Post written by Troy Tuttle, Project Leader and Software Process Coach at AdventureTech
Risk management is nothing new to the project management community. But in software projects, the traditional approaches to managing risk are far from ideal. Traditionally, we have produced project documents with nice-looking risk matrices that are neatly categorized by severity and impact. This is nice to look at, but how does it help us manage real project risk? We seem to be good at identifying risk, but we give little or no guidance to project stakeholders on how to make decisions based on this information.
In software projects, effective risk management is about the process of making decisions—specifically, deciding the optimal time to execute a decision. The Lean software movement provides us with much better guidance in the form of principles and decision frameworks.
Take, for example, starting a large software project at your company. How do we insure we are not throwing this money away? In a traditional software project, we would come up with a “Grand Plan” that represents the project from A to Z and we would present that to decision makers for funding approval. With funding secured, we start that project boulder rolling down the hill.
When will we know we are building the right thing?
In this Grand Plan approach, we do not typically know until the very end, when the money is all spent. There is no actionable risk mitigation.
Grand Plan projects have little opportunity to manage risk along the way because most or all the the commitments are made at the beginning. For example, if we estimate our project cost to be $1 million, we secured that much funding from the overall budget and committed it all to the project at the beginning. What if we changed our strategy and decision making process? Would we better manage financial risk if we fund the first phase, say $200,000, then decide if it would be worth spending more? If so, then we are deferring the commitment of our entire funding amount until we know the project is succeeding.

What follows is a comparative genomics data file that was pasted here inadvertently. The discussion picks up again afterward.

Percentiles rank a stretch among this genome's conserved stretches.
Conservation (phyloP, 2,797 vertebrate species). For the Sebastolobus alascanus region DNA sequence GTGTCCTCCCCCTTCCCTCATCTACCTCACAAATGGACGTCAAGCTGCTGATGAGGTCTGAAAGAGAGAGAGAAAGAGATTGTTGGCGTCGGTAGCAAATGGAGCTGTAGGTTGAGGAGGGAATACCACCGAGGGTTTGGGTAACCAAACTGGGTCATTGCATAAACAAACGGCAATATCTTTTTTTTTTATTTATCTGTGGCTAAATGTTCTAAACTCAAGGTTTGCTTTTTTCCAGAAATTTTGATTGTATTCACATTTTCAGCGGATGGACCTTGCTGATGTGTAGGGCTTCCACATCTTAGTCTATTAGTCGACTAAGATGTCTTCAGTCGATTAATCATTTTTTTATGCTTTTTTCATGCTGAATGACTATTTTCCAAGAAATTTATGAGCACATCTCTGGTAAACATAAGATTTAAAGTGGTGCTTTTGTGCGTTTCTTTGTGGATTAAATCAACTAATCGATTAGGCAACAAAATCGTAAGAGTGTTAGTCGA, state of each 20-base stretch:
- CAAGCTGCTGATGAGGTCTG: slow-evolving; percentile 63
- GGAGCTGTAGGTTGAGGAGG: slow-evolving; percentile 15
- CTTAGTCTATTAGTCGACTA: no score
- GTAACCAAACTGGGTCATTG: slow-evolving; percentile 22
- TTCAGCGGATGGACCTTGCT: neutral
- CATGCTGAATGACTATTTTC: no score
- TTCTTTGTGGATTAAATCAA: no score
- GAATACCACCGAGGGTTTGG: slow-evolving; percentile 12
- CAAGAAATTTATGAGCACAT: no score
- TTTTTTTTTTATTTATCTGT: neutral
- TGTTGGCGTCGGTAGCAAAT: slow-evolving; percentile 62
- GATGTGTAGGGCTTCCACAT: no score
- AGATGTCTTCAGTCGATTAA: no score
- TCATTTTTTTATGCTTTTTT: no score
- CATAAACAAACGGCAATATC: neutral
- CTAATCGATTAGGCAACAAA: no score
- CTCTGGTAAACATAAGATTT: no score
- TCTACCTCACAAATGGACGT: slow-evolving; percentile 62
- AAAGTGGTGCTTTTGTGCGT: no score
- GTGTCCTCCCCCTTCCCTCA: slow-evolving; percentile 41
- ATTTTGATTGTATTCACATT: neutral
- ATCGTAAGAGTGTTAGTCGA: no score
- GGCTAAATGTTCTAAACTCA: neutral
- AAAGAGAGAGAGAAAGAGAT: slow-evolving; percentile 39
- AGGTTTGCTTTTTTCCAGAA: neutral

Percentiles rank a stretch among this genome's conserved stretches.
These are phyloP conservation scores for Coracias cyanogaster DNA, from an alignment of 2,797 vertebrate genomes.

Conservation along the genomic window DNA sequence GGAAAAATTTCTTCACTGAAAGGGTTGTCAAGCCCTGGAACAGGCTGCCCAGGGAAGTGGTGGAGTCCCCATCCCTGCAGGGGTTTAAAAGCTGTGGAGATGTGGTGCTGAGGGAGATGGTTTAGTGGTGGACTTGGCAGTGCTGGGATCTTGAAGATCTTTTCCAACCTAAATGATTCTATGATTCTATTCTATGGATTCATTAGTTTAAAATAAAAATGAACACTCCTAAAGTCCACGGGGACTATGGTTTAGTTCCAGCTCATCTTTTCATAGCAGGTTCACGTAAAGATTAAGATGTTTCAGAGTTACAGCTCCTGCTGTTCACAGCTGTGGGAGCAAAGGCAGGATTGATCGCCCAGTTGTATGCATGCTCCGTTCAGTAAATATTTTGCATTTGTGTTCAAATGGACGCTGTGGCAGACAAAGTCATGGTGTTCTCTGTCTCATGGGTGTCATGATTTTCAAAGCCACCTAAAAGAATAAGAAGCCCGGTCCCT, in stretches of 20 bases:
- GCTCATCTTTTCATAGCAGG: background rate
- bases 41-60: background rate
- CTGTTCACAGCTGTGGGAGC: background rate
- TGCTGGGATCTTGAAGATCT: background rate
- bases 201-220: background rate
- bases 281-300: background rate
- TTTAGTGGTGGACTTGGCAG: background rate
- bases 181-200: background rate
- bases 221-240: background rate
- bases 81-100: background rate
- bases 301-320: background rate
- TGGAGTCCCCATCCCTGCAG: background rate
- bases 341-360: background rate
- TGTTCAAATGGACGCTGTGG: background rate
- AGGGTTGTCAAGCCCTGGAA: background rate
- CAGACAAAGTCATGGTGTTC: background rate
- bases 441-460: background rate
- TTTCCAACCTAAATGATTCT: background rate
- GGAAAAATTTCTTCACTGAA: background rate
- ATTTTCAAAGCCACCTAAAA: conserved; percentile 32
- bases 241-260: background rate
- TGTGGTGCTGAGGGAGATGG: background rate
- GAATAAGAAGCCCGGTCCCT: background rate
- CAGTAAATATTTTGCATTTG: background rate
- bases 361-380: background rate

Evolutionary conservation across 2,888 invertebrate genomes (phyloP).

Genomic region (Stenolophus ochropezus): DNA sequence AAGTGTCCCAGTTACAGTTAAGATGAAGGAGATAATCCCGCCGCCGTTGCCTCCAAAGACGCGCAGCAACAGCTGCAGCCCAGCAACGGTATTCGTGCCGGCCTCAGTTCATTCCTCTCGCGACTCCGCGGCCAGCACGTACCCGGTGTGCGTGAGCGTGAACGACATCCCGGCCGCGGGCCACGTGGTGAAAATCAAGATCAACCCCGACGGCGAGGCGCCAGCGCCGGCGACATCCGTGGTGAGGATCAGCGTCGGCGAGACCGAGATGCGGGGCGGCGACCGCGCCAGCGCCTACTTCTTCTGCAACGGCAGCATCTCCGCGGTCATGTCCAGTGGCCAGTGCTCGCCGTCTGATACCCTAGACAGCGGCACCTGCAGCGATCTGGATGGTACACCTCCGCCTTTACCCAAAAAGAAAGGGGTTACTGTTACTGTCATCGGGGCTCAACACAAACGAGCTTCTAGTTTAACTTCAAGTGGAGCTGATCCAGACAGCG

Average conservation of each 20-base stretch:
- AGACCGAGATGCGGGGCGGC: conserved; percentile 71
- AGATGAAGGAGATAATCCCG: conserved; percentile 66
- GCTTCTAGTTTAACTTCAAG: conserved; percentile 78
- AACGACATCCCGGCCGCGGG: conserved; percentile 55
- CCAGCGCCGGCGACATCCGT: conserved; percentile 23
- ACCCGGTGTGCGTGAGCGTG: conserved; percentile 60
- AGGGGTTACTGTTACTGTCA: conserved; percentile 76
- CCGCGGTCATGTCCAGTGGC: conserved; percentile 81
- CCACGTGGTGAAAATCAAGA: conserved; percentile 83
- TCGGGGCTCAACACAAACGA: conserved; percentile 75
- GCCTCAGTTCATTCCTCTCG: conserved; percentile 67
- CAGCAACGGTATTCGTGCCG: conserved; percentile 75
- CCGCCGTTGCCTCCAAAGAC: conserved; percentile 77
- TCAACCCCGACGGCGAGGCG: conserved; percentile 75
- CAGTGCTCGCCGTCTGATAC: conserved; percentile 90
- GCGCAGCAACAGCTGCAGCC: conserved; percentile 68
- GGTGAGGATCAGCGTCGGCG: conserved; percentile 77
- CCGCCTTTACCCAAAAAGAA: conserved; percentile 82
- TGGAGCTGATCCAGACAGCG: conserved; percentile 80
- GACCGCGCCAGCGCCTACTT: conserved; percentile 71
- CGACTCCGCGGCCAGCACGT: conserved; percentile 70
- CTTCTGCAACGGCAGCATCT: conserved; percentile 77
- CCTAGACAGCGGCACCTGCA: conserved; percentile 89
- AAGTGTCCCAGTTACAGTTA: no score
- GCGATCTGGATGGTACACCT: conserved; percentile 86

Think about the same problem in our specifications. A typical Grand Plan will specify the product in total, to a high degree of detail. If we apply a preference to defer commitments in our specifications, what would our project plans look like? They would be a lot smaller, take less time to generate, and would be more meaningful. Instead of detailing precise requirements months in advance, we can defer that commitment until we have better information about the marketplace, our team, or the product itself.
Real Options, as applied to software development, gives us a nice decision framework for determining when to defer commitments. The model is described as:
- Options have value.
- Options expire.
- Never commit early unless you know why.
This approach is not complicated, but it has big implications. For many organizations, better risk management could save precious project funds. It could also be the difference between the next great product and something much less useful.
What do you think? How do you handle risk on projects?